• Wetlands 'must be preserved' say experts

    Participants in an international wetlands conference have issued a declaration urging recognition of the importance of wetlands and calling for basic wetlands research. >> Read the Full Article
  • Southern African wetland region to become world’s largest protected freshwater site

    An area of the Democratic Republic of Congo containing the largest body of fresh water in Africa has been added to the Ramsar Convention’s list of Wetlands of International Importance, making it the largest region ever to be designated as such. At more than six-and-a-half million hectares, the Ngiri-Tumba-Maingombe area is twice the size of Belgium and has one of the highest concentrations of biodiversity anywhere in the world. It is also a major carbon sink. >> Read the Full Article
  • Stricken boat off the coast of Bali underscores the threats from unregulated fishing.

    This discovery highlights that efforts to prevent illicit fishing activities from occurring have been unsuccessful, activities that make it all but impossible to manage fish stocks and ensure that fishing boats are sound and secure from oil leaks. The region, site of many key WWF projects, is widely recognised as the most important area of marine biodiversity on the planet, and is often referred to as the nursery of the seas. >> Read the Full Article
  • Oil spills onto ice, climate among Arctic risks

    Companies seeking oil in the Arctic will need better technology to clean up spills onto ice and could new face hazards such as rougher seas caused by climate change, experts said on Friday. The U.S. Geological Survey estimated this week that 22 percent of the world's undiscovered, technically recoverable reserves of oil and gas were in the Arctic, raising environmentalists' worries about possible impact on wildlife. >> Read the Full Article
  • Mexican mangroves 'vital for fishing industry'

    Researchers have shown that the abundance of Mexican mangroves has a direct effect on the health of the fishing industry and the local economy. The study, published in the Proceedings of the National Academy of Sciences, analysed 13 regions in four states — Baja California Sur, Nayarit, Sinaloa and Sonora — in Mexico's Gulf of California. >> Read the Full Article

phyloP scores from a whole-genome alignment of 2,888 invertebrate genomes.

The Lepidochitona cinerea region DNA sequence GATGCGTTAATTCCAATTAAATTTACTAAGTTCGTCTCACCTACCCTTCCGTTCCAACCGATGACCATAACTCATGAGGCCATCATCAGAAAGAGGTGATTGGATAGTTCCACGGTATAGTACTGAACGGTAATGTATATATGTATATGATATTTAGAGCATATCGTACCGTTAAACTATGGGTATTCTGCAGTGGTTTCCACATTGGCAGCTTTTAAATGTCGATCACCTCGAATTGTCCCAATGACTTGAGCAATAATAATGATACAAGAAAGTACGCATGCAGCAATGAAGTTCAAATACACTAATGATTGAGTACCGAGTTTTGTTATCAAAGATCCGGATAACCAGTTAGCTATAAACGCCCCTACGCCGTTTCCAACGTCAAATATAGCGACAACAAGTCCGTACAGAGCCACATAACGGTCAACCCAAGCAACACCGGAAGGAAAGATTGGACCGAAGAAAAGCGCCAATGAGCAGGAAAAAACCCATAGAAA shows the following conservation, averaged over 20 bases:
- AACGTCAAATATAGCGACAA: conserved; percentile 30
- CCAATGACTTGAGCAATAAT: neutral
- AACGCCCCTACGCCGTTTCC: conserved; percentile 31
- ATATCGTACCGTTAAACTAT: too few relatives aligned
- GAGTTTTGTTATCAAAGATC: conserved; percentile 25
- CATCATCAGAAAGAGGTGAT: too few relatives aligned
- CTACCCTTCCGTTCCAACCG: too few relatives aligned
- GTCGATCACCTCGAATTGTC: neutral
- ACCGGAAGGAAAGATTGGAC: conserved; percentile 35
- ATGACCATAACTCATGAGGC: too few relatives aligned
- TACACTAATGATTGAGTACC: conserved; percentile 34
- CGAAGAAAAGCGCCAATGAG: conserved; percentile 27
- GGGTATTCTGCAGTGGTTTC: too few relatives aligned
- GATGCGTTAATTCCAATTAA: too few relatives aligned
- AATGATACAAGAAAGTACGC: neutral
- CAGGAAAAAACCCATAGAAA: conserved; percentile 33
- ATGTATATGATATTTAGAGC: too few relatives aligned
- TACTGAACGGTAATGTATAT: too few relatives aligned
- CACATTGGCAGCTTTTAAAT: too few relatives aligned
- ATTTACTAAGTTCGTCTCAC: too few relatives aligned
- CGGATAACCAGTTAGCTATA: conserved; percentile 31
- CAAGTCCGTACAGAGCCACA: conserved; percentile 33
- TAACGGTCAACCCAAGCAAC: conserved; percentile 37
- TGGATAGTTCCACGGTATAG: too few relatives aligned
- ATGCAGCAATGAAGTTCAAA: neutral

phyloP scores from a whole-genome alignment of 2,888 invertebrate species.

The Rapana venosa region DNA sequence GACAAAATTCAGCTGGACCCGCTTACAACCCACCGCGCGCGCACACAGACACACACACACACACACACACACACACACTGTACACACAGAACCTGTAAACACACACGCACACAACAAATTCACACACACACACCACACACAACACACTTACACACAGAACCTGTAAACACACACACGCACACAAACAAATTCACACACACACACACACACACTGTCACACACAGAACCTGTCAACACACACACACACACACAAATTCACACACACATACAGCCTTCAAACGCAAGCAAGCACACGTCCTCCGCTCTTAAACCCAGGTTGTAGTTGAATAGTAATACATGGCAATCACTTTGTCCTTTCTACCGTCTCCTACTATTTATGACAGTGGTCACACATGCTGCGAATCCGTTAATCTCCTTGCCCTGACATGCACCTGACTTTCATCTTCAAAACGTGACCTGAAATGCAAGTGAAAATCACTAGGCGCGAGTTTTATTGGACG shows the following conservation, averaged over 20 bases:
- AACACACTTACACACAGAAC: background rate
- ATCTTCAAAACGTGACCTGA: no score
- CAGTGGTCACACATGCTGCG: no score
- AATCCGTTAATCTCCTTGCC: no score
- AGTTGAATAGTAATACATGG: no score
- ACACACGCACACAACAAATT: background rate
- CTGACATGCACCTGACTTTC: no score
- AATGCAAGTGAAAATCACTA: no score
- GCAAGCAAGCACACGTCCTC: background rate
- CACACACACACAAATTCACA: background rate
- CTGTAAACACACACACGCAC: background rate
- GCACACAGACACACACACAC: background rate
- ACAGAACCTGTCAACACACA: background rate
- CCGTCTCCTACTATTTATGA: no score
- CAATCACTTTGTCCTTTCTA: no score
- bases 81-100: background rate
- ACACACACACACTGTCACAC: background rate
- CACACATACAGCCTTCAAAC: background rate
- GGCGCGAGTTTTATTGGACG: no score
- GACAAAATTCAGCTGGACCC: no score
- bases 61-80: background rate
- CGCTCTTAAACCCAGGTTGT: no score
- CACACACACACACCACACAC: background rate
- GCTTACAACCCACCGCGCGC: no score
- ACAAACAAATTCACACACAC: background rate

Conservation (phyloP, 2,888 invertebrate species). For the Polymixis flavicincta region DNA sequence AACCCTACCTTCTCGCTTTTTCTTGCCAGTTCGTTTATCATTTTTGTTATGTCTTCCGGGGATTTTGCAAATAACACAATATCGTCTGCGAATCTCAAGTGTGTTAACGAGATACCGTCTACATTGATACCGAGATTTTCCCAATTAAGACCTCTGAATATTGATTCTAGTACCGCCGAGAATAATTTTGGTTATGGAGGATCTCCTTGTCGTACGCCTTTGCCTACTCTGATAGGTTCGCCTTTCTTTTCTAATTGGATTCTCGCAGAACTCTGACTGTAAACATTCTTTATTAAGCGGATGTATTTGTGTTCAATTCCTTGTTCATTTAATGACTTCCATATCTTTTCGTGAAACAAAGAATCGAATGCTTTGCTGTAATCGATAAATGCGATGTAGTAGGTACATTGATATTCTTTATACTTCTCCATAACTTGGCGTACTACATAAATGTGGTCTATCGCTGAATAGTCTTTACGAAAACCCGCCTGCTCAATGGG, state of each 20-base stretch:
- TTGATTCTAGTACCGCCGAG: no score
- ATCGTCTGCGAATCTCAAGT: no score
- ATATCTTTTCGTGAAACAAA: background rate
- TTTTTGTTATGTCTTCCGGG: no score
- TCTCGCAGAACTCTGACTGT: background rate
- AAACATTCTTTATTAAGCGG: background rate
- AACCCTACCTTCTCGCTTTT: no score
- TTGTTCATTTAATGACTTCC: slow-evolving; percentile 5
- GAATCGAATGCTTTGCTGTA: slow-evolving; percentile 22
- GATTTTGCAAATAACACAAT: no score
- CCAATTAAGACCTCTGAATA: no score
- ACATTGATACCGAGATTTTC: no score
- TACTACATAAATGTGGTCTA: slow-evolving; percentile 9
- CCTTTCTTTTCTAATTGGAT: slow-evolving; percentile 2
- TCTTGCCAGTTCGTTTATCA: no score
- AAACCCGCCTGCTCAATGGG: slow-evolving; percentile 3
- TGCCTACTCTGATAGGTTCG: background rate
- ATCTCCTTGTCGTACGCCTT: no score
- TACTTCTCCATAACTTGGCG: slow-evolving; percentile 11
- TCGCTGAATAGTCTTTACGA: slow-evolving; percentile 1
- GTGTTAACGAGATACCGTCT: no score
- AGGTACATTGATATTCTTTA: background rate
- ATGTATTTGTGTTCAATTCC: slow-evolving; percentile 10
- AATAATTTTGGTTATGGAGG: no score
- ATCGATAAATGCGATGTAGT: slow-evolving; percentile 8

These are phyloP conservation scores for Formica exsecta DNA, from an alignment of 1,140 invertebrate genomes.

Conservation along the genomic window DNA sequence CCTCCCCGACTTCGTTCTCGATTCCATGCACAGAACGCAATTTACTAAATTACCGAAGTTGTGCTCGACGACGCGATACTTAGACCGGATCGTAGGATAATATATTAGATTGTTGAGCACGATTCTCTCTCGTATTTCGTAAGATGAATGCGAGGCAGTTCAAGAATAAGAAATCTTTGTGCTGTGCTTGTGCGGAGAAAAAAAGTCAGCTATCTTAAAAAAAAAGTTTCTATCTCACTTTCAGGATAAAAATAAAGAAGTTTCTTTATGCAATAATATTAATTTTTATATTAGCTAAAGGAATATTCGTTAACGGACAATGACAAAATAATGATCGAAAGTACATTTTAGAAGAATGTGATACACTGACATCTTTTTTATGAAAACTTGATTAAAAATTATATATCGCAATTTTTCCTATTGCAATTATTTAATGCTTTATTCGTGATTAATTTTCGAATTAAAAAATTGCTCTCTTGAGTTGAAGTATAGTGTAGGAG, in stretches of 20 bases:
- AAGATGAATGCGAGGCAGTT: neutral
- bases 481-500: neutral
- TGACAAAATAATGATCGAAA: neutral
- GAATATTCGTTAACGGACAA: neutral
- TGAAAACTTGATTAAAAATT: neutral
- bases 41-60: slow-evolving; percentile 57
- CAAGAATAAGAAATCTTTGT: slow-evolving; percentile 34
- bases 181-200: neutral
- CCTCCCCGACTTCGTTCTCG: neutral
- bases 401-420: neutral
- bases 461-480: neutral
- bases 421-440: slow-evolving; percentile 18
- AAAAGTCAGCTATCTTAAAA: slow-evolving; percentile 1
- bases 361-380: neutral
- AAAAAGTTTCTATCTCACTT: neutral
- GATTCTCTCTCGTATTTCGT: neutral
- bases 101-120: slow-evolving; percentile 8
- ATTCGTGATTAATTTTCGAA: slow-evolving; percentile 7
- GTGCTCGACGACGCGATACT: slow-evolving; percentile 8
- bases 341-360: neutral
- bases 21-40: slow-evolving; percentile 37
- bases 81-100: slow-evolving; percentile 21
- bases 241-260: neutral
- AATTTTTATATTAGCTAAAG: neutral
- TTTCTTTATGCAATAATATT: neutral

• Northern Wildfire Smoke May Cast Shadow on Arctic Warming

    The Arctic may get some temporary relief from global warming if the annual North American wildfire season intensifies, according to a new study by researchers at the University of Colorado and NOAA. Smoke transported to the Arctic from northern forest fires may cool the surface for several weeks to months at a time, according to the most detailed analysis yet of how smoke influences the Arctic climate relative to the amount of snow and ice cover. >> Read the Full Article
  • Destruction of Wetlands Could Unleash Carbon Bomb

    The world's wetlands, threatened by development, dehydration and climate change, could release a planet-warming "carbon bomb" if they are destroyed, ecological scientists said on Sunday. Wetlands contain 771 billion tons of greenhouse gases, one-fifth of all the carbon on Earth and about the same amount of carbon as is now in the atmosphere, the scientists said before an international conference linking wetlands and global warming. >> Read the Full Article
  • Ship collision shuts Mississippi River, spills fuel

    A chemical tanker split a fuel barge in half on the Mississippi River on Wednesday, spilling thousands of gallons of fuel oil and forcing the closure of a 58-mile (93-km) stretch from New Orleans southward that could last for days, a U.S. Coast Guard spokesman said. >> Read the Full Article
  • Whale playground offers glimpse into Russia's melting Arctic

    A young whale pokes its melon-shaped head into the cool morning air near this remote island, a sign its herd is thriving despite mounting threats in Russia's melting Arctic. Cameras and microphones capture the whale's every move as scientists use the species only shore-side breeding ground to see how they are coping as fleets of oil tankers replace melting ice in their traditional feeding grounds. >> Read the Full Article
  • Brazil harnesses space tech to monitor deforestation

    Brazil will launch a satellite in 2011 to monitor deforestation and urban expansion around the world, it has been announced. Amazônia-1 will carry a UK-made high resolution camera. The United Kingdom–Brazil collaboration was announced last week (14 July) at the 60th Annual Meeting of the Brazilian Society for Progress in Science. >> Read the Full Article